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You never intentionally attach yourself to a dog; you are attached automatically to its cuteness and loyalty. I know they are the best creatures that you love the most and never want to spend your day without his charm and intensive playful energy. But what if he is affected by a deadly disease named Ehrlichiosis. Let’s understand what it is and how to cure it.

What is Ehrlichiosis?

Ehrlichiosis is a tick-borne infection caused to canines. It is a result of attack from brown dog tick, lone star tick, and black-legged tick. A strong effect of an organism called rickettsial that is similar to bacteria. The history of this disease finds its traces in military dogs in the 1970s, particularly in Vietnam but now it’s a widespread disease across various states of the USA, Canada, and various other parts of the world. It is also called tracker dog disease and tropical canine pancytopenia at some places. This is the most commonly found disease in German Shepherd Dogs and Doberman Pinschers. Though all the dogs are at risk of Ehrlichioisis equally and need full care and protection.

Cats, humans, and other domesticated animals are also at the risk of Ehrlichiosis but dogs are on the top list of getting infected.

[Also Read] How to Prevent Different Tick-Borne Diseases In Pets

How is Your Dog Infected with Ehrlichiosis?

It is a disease transmitted through a brown dog tick (Rhipicephalus sanguineus) after a bite. It cannot be transmitted directly in dogs. Ehrlichiosis is carried by ticks that affect white blood cells and granulocytes. Another deadly rickettsia named anaplasma platys causes infectious cyclic thrombocytopenia in dogs leading to periodic loss of platelets and creating problems with blood clotting.

You can understand its severity by analyzing its long-term and short-term effects depending on the impact and effect created by the bacteria on the immune system of the host.

1. Short-term Effests of Ehrlichiosis: 

You’ll find your dog indicating symptoms like:

  • Lazy
  • Loss of appetite
  • Loss of stamina
  • Being quiet and depressed
  • Stiffness
  • Swelling of limbs
  • Difficulty in breathing
  • Cough
  • Swelling of lymph nodes
  • Fever
  • Enlargement of the spleen
  • Majorly a decrease in the number of platelets [This kind of case is usually found in the summer and warmer seasons when ticks are highly active.]

2. Long-term Effects of Ehrlichiosis:

Ehrlichiosis is caused by Ehrlichia canis, which can be seen in any breed of dog. The long-term effects of Ehrlichiosis include:

  • Enlargement of the spleen
  • Inflammation of the lungs,brain, eye and spinal cord
  • Kidney failure is also a major symptom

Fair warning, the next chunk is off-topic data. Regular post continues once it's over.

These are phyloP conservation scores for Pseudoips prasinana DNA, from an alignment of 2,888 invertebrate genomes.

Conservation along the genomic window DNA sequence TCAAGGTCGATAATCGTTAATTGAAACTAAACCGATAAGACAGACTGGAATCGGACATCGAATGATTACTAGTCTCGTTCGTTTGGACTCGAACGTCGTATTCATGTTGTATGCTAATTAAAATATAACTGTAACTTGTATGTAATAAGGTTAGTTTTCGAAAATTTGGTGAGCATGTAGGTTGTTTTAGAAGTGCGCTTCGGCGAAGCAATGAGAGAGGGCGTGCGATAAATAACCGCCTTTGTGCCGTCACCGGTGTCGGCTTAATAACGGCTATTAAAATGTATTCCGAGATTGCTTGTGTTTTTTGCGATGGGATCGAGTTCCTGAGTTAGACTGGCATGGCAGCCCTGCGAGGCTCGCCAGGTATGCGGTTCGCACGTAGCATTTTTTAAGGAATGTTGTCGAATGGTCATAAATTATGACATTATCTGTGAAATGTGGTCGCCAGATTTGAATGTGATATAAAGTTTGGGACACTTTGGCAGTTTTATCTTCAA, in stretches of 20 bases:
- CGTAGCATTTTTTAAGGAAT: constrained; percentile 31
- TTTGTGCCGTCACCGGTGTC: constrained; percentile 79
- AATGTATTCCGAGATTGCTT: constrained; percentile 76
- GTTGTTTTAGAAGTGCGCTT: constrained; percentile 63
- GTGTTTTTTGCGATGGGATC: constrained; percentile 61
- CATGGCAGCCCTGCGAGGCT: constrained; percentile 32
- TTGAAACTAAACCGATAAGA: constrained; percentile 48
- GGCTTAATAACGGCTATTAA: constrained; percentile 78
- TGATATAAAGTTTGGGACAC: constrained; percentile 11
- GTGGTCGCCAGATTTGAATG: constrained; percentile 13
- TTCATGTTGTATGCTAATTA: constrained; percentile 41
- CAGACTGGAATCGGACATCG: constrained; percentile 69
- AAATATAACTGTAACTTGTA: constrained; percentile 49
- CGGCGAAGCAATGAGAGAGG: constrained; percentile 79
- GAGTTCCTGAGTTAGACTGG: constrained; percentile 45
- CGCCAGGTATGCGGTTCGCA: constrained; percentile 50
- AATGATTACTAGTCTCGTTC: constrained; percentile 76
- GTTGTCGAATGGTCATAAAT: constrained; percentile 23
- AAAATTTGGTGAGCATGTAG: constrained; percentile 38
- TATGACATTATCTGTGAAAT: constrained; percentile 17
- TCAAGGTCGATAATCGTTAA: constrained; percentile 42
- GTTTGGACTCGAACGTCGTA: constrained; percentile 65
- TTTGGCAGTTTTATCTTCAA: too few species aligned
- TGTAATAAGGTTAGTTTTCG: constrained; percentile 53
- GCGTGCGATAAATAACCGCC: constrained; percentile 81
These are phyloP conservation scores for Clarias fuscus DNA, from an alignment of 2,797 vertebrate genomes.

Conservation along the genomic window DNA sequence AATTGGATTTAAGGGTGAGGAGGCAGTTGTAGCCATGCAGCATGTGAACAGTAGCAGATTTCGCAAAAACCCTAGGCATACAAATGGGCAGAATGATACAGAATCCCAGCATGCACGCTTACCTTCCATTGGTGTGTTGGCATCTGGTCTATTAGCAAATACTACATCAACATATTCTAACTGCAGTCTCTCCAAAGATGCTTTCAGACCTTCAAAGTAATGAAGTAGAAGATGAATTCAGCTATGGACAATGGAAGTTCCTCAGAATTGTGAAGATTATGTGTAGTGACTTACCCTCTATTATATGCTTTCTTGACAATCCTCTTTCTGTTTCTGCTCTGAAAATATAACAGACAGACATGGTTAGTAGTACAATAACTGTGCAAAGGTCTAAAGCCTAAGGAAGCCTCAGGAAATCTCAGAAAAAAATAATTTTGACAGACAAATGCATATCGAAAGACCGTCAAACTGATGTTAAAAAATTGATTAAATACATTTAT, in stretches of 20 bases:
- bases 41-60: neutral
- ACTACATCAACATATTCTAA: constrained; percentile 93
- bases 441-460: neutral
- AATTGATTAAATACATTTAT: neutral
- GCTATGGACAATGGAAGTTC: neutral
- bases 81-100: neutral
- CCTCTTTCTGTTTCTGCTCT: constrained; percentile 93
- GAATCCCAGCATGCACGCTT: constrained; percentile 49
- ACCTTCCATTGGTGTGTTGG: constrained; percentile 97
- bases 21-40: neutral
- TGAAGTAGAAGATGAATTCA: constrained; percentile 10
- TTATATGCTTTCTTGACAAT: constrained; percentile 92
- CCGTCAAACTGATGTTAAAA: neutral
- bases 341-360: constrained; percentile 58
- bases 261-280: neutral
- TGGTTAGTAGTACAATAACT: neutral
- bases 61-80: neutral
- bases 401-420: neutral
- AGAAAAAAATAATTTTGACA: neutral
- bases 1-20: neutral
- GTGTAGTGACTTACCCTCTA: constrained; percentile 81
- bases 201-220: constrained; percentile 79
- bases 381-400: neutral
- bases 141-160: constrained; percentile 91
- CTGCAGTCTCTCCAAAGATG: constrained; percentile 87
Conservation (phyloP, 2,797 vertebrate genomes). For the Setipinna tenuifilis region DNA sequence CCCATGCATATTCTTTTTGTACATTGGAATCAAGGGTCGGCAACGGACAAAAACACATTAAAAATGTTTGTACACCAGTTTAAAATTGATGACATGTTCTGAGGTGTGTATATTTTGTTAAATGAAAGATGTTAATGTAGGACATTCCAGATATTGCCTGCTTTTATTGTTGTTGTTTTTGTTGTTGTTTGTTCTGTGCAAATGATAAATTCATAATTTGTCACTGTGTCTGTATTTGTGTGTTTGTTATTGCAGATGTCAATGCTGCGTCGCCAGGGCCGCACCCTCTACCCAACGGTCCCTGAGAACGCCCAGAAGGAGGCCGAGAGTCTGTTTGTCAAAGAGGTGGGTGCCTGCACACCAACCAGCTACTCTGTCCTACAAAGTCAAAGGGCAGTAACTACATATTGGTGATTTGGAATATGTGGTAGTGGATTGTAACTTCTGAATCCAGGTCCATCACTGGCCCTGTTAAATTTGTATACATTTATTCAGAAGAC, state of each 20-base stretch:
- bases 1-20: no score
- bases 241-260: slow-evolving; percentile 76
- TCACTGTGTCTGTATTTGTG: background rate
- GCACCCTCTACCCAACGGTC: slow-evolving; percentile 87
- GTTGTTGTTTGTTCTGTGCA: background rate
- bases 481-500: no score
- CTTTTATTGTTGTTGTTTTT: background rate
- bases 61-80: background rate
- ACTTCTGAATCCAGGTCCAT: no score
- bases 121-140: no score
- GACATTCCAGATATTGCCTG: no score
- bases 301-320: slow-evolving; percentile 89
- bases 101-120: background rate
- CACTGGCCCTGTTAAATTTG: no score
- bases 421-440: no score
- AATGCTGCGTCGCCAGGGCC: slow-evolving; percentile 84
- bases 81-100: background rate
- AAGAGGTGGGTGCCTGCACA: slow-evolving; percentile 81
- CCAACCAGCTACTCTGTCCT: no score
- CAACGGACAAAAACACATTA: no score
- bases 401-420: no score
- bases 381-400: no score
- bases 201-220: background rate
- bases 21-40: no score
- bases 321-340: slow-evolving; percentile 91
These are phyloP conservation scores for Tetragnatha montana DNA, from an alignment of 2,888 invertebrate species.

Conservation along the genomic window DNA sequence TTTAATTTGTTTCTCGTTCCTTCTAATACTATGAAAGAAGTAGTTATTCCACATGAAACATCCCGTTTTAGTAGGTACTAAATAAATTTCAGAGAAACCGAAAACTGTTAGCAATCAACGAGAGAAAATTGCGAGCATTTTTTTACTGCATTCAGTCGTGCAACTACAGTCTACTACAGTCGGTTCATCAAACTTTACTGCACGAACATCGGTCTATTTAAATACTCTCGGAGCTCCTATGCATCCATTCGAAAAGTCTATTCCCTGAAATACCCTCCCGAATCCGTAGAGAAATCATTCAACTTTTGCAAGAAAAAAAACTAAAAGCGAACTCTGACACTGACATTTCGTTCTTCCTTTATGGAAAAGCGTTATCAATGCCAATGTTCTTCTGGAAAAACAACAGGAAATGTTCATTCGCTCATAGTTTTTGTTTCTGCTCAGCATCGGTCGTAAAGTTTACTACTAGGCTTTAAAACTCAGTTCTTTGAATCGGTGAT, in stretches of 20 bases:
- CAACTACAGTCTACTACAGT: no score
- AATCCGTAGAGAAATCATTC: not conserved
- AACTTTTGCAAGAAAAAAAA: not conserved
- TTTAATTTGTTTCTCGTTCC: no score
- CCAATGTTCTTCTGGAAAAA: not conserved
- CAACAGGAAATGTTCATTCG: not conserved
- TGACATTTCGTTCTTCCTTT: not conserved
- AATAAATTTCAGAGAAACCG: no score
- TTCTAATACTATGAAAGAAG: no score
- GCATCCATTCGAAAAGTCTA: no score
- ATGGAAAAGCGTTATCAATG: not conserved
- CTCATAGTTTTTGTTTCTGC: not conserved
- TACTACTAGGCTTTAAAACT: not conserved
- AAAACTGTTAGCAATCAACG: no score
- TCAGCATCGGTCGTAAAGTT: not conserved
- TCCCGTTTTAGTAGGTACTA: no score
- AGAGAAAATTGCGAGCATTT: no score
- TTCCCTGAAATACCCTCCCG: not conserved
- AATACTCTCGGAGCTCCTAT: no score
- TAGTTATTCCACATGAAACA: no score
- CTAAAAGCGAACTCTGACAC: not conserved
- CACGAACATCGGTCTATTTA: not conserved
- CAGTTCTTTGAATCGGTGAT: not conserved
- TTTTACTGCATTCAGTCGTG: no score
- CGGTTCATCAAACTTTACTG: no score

• Your dog might find difficulty understanding your commands and feeling your proper touch
  • They might feel depressed and might face partial paralysis as well
  • You will observe bleeding from the nose
  • Blood in urine and stool
  • Blood from gums and skin due to low levels of platelets
  • Weight loss

[Also Read] 7 Serious Reasons for Seeing Blood in your Dog’s Urine

How to Detect Ehrlichiosis?

If you observe any of the above symptoms in your dog then you must perform a blood test to confirm the infection and protect your dog well.

How to Care for Your Dog from Ehrlichiosis?

If your dog is affected by Ehrlichiosis then you must visit your veterinarian at the earliest. Ideally, a short-term Ehrlichoisis is cured within 4-7 days of early detection. A long-term case takes time to heal and cure. The symptoms may be constantly visible for 3 to 6 months. But over time your dog would be completely cured.

How to Prevent Your Dog from Ehrlichiosis?

  • The first and the foremost thing as a pet parent, you must do; keep your dog protected from various kinds of ticks with a tick preventive. There are products like Frontline and Revolution that work well for your dog. You can also protect your pet with a waterproof tick collar that is easy to use and adapt.
  • Always comb your pet’s hair on daily basis.
  • Keep a manual tick picker with you to instantly remove any tick that you see on its fur. Remember do not squeeze a tick. Pluck it.
  • Keep him safe and well protected after a long outdoor visit.

Prevention is always better than cure.


Jesse McDaniel is an animal activist that raises concerns and spreads awareness regarding pet health issues. She is also a self-proclaimed pet lover who tends to support many pet shelters, assisting them with supplies and medical aid on a regular basis.